|Atelier Dusk Trilogy Deluxe Pack
|Gust Co. Ltd.
|January 14th 2020
|Nintendo Switch, PS4, PC
This is a bit of a unique review, I think for oprainfall in general and for me personally. It’s been decided that I’ll do this whole trilogy as a single review, discussing all three games. I’m going to mostly focus on the Atelier Dusk series as a whole and how it evolves and changes with each game in the series. We do have older, individual reviews for both Atelier Escha & Logy and Atelier Shallie if you’d like to read about those games on a more in-depth level. Unfortunately, we do not have one for Atelier Ayesha. With that said, let’s get into the review.
So I’m relatively new to the Atelier franchise. I took this review not long after I finished Atelier Ryza because I had heard it was one of, if not the best trilogy in the history of Atelier. Before Ryza I only played through some of the first Mana Khemia which is more of a side game as far as I know. Each Atelier Dusk title has their own standalone narrative, but as you go through each one you’ll start to see an overarching conflict. Atelier Ayesha stars Ayesha Altugle, an apothecary whose sister has disappeared. One day Ayesha is given hope that her sister is still alive and at the recommendation of an alchemist visiting town, she starts studying alchemy to figure out a way to save her sister. Atelier Escha & Logy takes place in a town called Colseit. Escha Malier, a local alchemist and Logix Ficsario (nicknamed Logy), an alchemist from Central, are both hired by the town’s new R&D division. Their job is to use alchemy to help out the town and they’ll also find themselves researching areas nearby. The final Atelier Dusk game, Atelier Shallie, much like the second game, gives you a choice between two protagonists, Shallistera, the future village chief of Lugion and Shallotte, a local of Stellard. But unlike Escha & Logy, the protagonists in Atelier Shallie have very different goals. I picked Shallistera, whose hometown of Lugion is facing a drought. She goes to Stellard looking for help and ends up sticking around to gain the trust of the locals by offering her alchemic services where she’s needed. She hopes if she sticks around and helps out, that she’ll eventually find a way to save Lugion.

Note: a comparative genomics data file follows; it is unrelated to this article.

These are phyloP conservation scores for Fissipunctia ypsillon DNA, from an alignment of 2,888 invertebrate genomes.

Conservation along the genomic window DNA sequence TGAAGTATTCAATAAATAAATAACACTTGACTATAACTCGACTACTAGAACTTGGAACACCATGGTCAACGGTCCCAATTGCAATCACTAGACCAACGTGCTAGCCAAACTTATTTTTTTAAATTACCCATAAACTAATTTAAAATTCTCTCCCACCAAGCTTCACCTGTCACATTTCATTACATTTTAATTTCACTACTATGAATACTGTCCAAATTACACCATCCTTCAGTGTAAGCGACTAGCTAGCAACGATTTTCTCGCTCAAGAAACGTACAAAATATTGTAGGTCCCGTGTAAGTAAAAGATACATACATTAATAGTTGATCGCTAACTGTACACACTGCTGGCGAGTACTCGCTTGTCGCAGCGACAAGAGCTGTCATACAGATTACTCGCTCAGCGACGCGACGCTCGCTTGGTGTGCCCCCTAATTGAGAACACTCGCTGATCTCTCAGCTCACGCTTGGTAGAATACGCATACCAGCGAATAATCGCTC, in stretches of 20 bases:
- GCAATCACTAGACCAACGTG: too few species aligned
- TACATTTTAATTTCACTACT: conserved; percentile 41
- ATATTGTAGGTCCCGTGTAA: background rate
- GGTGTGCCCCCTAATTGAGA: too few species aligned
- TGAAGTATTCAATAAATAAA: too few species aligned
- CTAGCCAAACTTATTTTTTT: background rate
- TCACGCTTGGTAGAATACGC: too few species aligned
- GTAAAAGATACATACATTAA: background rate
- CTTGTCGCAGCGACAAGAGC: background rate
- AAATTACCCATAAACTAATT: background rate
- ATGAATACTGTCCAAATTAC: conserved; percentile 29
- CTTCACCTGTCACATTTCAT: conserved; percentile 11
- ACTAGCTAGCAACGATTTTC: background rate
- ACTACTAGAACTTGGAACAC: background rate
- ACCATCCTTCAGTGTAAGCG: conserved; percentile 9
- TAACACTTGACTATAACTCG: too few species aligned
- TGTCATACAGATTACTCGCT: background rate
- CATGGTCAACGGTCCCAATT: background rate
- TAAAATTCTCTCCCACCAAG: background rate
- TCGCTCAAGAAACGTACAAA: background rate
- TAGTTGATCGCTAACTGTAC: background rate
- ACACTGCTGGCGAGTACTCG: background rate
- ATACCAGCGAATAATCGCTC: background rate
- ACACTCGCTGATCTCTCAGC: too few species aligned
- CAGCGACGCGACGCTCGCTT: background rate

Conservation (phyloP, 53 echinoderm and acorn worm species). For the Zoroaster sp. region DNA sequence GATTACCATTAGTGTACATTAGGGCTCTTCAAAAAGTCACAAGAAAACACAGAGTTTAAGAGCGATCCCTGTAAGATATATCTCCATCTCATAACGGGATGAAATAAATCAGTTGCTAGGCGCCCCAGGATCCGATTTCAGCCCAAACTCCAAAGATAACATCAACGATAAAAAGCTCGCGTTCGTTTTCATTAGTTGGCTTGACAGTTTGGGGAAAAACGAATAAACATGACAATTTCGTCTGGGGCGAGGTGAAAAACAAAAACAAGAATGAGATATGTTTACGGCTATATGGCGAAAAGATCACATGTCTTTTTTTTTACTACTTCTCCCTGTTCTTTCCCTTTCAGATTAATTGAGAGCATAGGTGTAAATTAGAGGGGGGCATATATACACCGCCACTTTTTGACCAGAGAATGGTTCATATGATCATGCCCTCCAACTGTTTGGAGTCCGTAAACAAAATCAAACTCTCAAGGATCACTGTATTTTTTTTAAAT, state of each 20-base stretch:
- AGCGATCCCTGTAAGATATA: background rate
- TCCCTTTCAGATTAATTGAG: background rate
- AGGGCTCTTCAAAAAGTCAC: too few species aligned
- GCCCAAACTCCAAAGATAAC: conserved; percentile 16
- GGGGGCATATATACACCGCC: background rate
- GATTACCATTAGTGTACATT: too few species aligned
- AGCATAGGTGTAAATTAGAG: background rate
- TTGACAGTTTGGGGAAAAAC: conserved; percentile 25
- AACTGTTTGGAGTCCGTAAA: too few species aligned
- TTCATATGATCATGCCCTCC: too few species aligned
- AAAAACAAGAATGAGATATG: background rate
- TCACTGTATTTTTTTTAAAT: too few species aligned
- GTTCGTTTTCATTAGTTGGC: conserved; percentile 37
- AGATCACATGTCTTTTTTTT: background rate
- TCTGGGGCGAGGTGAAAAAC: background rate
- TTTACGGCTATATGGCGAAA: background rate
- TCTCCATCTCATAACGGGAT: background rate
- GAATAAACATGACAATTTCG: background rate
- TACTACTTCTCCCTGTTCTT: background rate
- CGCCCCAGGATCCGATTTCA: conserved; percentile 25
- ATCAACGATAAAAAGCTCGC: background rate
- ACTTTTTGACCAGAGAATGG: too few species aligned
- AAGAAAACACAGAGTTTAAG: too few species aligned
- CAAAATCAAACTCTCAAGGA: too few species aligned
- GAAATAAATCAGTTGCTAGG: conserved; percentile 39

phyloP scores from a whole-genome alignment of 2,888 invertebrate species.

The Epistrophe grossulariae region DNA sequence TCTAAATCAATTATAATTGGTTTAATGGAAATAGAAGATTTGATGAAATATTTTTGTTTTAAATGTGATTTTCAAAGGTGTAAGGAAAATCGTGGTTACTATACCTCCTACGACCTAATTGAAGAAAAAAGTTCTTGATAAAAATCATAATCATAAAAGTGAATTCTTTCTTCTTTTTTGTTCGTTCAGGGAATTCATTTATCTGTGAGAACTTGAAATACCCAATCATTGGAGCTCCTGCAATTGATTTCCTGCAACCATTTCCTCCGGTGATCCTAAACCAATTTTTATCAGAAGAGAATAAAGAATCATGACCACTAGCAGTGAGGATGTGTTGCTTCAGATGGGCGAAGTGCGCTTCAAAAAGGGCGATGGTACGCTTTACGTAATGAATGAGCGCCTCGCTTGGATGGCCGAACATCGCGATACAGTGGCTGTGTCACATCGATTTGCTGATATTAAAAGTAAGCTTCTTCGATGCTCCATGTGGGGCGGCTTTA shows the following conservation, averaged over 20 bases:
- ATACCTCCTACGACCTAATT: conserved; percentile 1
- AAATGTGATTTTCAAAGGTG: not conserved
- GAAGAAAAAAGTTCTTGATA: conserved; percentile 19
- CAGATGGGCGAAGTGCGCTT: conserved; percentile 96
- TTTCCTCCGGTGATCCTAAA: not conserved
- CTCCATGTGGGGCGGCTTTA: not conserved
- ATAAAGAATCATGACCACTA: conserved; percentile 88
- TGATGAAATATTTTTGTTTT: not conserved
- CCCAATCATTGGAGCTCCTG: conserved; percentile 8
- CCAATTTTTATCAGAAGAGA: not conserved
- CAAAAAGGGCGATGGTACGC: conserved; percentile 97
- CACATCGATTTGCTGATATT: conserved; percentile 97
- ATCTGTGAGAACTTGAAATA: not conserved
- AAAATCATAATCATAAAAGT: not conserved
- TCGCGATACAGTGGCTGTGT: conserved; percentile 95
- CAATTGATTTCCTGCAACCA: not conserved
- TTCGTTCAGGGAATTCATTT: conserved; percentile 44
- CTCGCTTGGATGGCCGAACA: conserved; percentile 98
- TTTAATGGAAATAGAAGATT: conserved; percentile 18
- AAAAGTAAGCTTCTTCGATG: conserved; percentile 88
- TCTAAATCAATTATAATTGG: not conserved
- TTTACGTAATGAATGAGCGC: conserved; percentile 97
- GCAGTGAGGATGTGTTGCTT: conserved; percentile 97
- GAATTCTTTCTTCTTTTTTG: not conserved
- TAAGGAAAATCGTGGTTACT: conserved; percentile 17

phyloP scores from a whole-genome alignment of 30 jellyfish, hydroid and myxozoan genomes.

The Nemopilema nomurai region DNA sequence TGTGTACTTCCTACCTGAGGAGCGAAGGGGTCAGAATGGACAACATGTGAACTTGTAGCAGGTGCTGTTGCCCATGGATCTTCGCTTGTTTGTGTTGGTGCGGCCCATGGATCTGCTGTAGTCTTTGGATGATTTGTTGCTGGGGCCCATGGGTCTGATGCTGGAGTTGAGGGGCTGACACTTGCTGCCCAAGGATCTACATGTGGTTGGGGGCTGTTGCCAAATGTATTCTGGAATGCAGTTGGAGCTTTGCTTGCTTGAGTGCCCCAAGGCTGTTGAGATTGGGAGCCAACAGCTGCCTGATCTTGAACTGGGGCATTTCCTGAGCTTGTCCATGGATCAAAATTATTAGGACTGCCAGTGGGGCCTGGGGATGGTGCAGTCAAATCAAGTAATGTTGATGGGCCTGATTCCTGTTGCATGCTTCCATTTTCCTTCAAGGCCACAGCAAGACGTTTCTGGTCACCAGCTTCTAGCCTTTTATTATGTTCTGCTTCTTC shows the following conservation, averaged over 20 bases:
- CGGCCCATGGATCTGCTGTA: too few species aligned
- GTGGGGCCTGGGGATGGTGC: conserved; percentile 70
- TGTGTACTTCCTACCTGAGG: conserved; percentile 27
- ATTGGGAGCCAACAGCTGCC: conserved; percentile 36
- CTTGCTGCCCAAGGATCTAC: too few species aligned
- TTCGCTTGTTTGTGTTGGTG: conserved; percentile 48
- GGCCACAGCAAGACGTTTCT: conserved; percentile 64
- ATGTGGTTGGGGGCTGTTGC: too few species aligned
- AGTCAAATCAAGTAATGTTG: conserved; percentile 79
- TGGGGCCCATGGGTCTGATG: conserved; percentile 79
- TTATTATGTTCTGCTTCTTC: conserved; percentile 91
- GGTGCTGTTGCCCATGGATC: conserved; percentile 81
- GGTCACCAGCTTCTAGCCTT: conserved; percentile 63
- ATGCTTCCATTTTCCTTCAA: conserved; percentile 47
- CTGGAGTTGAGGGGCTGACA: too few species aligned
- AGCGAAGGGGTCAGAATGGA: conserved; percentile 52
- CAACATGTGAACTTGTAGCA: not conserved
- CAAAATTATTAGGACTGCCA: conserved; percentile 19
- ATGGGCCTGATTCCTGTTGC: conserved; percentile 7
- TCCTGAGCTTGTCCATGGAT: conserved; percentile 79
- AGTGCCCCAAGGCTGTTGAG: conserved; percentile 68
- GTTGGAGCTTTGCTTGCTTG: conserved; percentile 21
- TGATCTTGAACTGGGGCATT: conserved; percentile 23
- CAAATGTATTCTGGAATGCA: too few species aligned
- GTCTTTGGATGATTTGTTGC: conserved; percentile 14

Each Atelier Dusk game takes place sometime after the game that comes before it. Unlike Atelier Ryza, my first true Atelier game (which has more of a real-time battle system, giving you less time to think), the Dusk series is strictly turn-based without any rush to make moves quickly. Throughout each game you’ll meet many different characters on your journey and end up with a whole party of people to use, more than you need even. Only the main alchemist characters of each one can use items in battle, but in two of the three games they also don’t get skills like other characters, so it somewhat balances out. Because of their lack of skills though, I didn’t find them to be very useful in battle, except for in Escha & Logy of course, where the alchemists could use both items and skills. You are required to have the main character in your party, whether that be Ayesha in Atelier Ayesha, or one of the two you pick in the second two games. One of the unique features in the Atelier Dusk games, compared to other JRPGs, is that once you get enough characters you can actively switch between them as you’re attacking to deal more damage. You can also have someone from the back-line take the place of someone in front to defend against an enemy’s attack.